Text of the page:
Double or Quits: A Guide to Honorariums image

Double or Quits: A Guide to Honorariums

Just the other day, Andrew J. Wilson twittered the following conundrum:

“I did a few one-day conference trips this summer, and the largest gift was 13x the size of the smallest one. How are they decided, I wonder?”

This is a common question that preachers have to wrestle with as they take their first steps onto the conference circuit. But seasoned professionals such as myself have learnt not to accept a speaking engagement unless the conference host has first demonstrated a sufficient level of transparency over the criteria for the honorarium. Since most conferences cannot live up to my exacting standards of financial clarity, the organisers have simply ceased inviting me. Their loss.

Matthew Hosier laid out some broad principles, which, whilst undeniably helpful, were hardly definitive. So it falls to me, as usual, to put some meat on the bones. In order to help fledgling preachers such as Wilson and Hosier, I thought it might be helpful to spell out in detail how we decide what to pay guest speakers at Ring of Bright Water. We have a stringent set of guidelines, which determine the final value of the gift, and our treasurer ticks them off a scorecard as we go through the sermon.

Each preacher begins with a base gift of £10 (plus an additional £5 to cover travel expenses, and £3 for a Tesco meal deal), and from there they can either increase or decrease their gift based on a number of factors. Since Paul instructed Timothy that those who preach and teach are worthy of double honour (1 Tim 5:17), we think it is important to give the preacher an opportunity to substantially increase the amount he gets paid. The ball is in his court.

The determining factors are as follows:

• Use of substantial Old Testament reading - 8 verses or more (+ £1)
• Use of substantial New Testament reading - 8 verses or more (+ £1)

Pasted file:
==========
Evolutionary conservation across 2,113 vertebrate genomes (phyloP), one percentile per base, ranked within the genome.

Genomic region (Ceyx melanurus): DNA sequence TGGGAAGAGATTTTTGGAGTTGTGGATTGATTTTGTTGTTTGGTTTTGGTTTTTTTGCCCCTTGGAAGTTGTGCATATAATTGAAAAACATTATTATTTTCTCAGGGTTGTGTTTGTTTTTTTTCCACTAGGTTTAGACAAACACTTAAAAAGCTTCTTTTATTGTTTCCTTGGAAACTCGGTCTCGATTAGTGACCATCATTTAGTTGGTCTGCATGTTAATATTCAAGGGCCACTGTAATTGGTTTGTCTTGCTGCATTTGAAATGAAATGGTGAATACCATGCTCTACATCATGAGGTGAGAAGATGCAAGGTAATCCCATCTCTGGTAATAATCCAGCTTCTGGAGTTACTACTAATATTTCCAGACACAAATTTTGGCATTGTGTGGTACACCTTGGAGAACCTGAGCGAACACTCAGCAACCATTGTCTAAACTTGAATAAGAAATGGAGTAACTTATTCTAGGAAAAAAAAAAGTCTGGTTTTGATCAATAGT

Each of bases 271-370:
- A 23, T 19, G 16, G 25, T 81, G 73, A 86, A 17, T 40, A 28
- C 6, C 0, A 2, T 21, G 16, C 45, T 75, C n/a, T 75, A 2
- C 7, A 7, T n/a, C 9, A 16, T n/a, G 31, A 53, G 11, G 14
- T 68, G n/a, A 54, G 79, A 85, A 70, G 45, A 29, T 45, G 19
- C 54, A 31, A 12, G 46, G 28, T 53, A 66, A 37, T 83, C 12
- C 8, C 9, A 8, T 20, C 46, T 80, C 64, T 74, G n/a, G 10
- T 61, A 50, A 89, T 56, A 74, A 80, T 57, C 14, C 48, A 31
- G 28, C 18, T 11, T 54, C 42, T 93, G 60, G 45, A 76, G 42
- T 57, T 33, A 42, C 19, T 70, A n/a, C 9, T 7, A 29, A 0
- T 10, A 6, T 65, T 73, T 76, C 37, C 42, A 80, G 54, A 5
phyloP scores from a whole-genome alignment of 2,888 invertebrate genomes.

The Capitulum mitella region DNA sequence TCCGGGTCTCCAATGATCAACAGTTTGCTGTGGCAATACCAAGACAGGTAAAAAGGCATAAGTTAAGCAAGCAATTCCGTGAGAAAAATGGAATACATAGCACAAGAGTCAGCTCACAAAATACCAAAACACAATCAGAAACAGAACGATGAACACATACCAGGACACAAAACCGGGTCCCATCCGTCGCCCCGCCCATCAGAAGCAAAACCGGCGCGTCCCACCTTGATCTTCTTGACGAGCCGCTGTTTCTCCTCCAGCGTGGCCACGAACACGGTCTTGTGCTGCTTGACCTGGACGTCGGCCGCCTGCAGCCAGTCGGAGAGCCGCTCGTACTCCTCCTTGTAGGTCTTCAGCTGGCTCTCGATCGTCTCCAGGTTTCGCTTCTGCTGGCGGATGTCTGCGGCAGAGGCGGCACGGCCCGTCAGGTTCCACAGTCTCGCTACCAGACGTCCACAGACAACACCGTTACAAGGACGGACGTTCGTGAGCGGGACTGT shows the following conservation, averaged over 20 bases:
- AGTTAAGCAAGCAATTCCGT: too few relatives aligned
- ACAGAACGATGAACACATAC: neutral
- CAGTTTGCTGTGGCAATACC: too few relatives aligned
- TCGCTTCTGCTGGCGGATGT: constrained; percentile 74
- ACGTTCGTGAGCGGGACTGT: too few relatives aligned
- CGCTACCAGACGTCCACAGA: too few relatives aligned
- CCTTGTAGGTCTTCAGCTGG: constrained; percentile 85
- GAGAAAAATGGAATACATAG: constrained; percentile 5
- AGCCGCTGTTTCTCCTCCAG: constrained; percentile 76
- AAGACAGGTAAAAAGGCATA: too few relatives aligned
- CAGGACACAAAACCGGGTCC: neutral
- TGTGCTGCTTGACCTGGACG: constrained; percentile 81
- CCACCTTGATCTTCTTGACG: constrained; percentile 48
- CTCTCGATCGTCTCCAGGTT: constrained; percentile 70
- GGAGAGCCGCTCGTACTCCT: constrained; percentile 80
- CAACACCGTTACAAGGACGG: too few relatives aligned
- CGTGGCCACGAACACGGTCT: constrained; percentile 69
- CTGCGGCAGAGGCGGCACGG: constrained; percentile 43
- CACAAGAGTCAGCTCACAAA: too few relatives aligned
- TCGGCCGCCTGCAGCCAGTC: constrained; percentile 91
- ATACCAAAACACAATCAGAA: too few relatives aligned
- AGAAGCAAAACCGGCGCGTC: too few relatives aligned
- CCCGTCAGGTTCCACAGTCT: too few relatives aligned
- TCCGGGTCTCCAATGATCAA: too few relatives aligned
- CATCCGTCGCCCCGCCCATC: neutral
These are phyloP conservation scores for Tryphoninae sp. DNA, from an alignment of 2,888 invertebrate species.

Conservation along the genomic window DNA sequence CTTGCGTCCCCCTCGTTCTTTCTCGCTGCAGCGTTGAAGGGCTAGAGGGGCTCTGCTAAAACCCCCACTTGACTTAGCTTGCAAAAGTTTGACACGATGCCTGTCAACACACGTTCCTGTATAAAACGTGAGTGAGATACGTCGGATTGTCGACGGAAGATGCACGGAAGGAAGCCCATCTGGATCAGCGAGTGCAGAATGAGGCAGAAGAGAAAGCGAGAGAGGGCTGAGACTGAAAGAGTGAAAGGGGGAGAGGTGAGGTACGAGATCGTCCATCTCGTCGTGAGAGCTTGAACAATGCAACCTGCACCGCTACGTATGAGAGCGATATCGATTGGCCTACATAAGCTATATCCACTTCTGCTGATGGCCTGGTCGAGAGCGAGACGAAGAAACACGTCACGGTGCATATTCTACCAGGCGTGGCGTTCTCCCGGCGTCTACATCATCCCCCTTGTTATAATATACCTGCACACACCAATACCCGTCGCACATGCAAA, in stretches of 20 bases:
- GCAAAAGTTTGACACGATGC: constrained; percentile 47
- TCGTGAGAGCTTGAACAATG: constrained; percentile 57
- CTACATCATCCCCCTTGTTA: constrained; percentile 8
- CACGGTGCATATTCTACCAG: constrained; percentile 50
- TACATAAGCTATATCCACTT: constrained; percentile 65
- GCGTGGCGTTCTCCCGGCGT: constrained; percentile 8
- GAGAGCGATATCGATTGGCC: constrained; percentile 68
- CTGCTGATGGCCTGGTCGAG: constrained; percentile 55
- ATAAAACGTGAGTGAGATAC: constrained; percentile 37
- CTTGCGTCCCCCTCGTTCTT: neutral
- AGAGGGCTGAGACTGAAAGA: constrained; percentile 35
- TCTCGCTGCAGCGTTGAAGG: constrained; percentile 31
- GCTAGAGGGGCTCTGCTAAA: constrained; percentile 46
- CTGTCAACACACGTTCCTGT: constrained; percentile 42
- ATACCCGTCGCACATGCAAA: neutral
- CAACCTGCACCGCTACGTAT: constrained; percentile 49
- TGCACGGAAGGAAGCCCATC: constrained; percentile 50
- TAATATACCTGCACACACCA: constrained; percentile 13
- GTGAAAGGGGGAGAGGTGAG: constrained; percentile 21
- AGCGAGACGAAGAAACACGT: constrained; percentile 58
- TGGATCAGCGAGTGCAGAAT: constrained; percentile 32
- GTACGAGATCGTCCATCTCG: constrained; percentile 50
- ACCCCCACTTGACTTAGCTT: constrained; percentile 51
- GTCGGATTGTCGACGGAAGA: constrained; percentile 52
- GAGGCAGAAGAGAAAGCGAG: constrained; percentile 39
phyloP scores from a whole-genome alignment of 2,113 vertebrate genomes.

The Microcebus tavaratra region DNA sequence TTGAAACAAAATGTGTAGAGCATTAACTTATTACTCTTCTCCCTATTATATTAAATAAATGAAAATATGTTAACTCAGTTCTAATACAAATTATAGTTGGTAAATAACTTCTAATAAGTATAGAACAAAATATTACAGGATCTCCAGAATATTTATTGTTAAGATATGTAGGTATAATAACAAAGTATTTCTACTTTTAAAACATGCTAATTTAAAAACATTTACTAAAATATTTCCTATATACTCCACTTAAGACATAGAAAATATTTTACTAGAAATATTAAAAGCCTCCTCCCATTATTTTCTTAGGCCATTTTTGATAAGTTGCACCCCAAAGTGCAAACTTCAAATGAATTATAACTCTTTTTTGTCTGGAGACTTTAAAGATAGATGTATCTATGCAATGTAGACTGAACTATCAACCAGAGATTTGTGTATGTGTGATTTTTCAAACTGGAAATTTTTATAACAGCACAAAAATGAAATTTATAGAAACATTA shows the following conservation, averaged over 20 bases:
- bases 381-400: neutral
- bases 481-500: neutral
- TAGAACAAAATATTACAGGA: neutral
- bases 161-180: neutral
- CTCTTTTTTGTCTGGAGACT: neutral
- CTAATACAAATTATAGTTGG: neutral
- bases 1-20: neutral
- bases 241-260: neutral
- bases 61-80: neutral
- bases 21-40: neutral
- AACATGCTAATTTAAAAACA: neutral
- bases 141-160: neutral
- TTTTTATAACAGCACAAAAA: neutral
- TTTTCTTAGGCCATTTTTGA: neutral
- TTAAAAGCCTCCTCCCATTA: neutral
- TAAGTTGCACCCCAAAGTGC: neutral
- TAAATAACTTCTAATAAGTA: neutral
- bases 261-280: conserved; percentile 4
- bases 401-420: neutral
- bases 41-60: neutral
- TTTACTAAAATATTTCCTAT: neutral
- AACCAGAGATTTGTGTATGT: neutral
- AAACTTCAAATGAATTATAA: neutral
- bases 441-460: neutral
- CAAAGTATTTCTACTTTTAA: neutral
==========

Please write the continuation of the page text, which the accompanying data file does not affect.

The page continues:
• Supplementary references (£0.10 per reference)
• Bible translation used (ESV +£0.50. NIV –£0.25. Message - £3)
• Fitting the sermon into a neat three point structure (+£3)
• Fine for every additional point thereafter (-£0.50)
• Use of alliteration (+£1)
• Use of Greek (+£1.50)
• Use of Hebrew (+£2)
• Use of other ancient languages (-£2. Nobody likes a smart ass)
• Quoting C.S. Lewis (+£0.50. Unless it’s the “course he isn’t safe, but he is good” bit, which is overused. In which case, -£1.75)
• Quoting church pastors who are part of the Gospel Coalition (+£0.25 per quote)
• Quoting church pastors who are not part of the Gospel Coalition (-£0.25 per quote)
• Citing (favourably) one of my books (+£5)
• Making an effort with your clothing (Checked shirt +£1. Sandals -£1. Clothing made of mixed fabrics -£2. Odd two-tone shirt -£3)
• Use of powerpoint (+£1)
• Use of video clip (-£2. It’s a lazy way to fill your time.)
• Pay per minute (+£0.25 up to 30 minutes and then -£0.20 for every minute thereafter)
• Conversions and/or healings (+£0.75 each)
• Jokes at the Senior Pastor’s expense (-£8)

So, to put this in perspective: had Andrew delivered his ‘Dung Gate’ talk at Ring of Bright Water, he would have earned the princely sum of £17.80 plus £8 expenses.

His invitation is in the post.


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